POLITICS: Everyday investors may soon vote away ESG
This summer, the world’s largest asset manager, BlackRock, announced that it was considering a policy change for its biggest exchange-traded fund (IVV), which tracks stocks in the S&P 500 Index.
Beginning next year, ordinary retail investors — folks like you and me — would get more control over how the shares corresponding to their funds are voted in corporate annual meetings.
That’s a big deal, especially since these votes have become increasingly politicized —with encouragement from Biden administration regulators.
The new BlackRock voting policy is clearly designed to blunt criticism that the investing giant has been exploiting its shareholder voting power to push companies toward environmental and social policy positions preferred by the progressive left.
BlackRock’s principal competitors Vanguard and State Street already allow for customized voting for some institutional investors, but this is the first time such policies have been extended to everyday investors — and others are likely to follow suit.
It’s not hard to see why. The “Big Three” asset managers have been at the forefront of the ESG movement — that’s environmental, social, and governance — pushing corporations to pursue environmental goals, “racial justice,” and other left-oriented policy objectives.
And these asset managers’ proclivity to endorse left-wing ideas on corporate proxy ballots has now, unsurprisingly, prompted a conservative blowback.
Last fall, Florida announced that it was yanking $2 billion in assets from BlackRock funds, citing the investment manager’s environmental and social activism.
This spring, 21 state attorneys general sent letters to BlackRock, State Street, and several other asset managers warning that their pursuit of ESG goals at the expense of financial returns may violate their fiduciary duties to investors and other state and federal laws.
In July, the leadership of the House Financial Services Committee held multiday hearings looking into environmental and social investing. (I was among those called to testify.)
Last month, GOP presidential candidate Vivek Ramaswamy called the Big Three asset managers “arguably the most powerful cartel in human history.”
Ramaswamy’s “cartel” charge is probably somewhat overblown.
And the privately owned Vanguard has been far less likely to support environmental and social shareholder proposals than its two big publicly-owned competitors, which are under substantial pressure from politically oriented investors like the New York state and city pension funds.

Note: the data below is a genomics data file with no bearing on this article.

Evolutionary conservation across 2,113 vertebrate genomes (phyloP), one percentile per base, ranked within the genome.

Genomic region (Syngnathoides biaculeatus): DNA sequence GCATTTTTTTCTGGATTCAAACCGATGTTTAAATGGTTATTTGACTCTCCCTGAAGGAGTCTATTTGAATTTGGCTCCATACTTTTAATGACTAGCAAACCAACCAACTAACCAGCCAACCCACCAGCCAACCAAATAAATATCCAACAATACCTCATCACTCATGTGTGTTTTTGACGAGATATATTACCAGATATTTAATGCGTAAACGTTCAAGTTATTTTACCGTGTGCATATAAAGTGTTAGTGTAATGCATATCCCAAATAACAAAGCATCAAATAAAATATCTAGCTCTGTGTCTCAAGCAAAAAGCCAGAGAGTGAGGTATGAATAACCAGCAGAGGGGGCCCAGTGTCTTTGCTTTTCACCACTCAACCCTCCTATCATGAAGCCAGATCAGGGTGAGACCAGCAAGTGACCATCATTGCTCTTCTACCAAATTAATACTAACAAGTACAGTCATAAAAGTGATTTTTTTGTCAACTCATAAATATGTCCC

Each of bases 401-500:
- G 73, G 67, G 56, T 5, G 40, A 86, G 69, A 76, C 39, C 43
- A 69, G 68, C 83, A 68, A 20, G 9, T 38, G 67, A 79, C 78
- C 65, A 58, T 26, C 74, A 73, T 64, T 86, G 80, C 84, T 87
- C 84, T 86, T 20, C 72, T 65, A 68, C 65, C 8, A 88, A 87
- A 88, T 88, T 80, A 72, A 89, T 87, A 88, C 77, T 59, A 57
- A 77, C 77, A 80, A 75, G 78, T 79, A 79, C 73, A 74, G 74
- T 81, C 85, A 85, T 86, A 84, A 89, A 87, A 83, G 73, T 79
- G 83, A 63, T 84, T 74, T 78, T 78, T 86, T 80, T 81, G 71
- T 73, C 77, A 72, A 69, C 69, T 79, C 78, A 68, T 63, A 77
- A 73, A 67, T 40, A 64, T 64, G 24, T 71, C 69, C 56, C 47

Still, these three investing fund families wield extraordinary influence over corporate America.
Collectively, the “Big Three” asset managers control almost a quarter of the shares in the S&P 500, which represents some 85% of the total U.S. stock market.
And you don’t have to look far to see at least some collusion.
BlackRock and State Street are among the financial firms belonging to the “Climate Action 100+” initiative, which tries “to ensure the world’s largest corporate greenhouse gas emitters take necessary action on climate change.”
Vanguard was formerly a member, too, but withdrew from the initiative last December, which is perhaps why it was not targeted by those state attorneys generals.
In addition to legal and political risks, the increased attention on asset managers’ progressive activism obviously affects their brands, too, and may help explain why Vanguard has been closing ground on industry leader BlackRock.
So, what to make of the new move to give individual investors more “voting choice”?
Well, empowering individual investors to align their stock holdings with their own preferences is good.
But note that BlackRock isn’t actually proposing to allow ordinary investors to vote on all the shares in companies held by its IVV fund.
Such an idea would be administratively unwieldy if not impossible, and the whole reason why people like index funds is that they offer a low-cost way to capture stock-market returns without having to research individual companies or portfolio managers.
Instead, ordinary investors in the BlackRock fund can shift control of their shareholder voting from BlackRock itself to one of six “voting plans” developed by a “proxy advisory firm.”
Never heard of them? Proxy advisors assist institutional asset managers in voting their shares.
With just two dominant firms in the market — ISS and Glass Lewis — they also wield enormous control over corporate shareholder votes as well as possess clear agendas.
Indeed, proxy advisors have been more likely to recommend voting with progressive activists than even the Big Three asset managers.
Additionally, the top proxy advisors remain unregulated, and they’re both foreign-owned — ISS by Germans, and Glass Lewis by Canadians.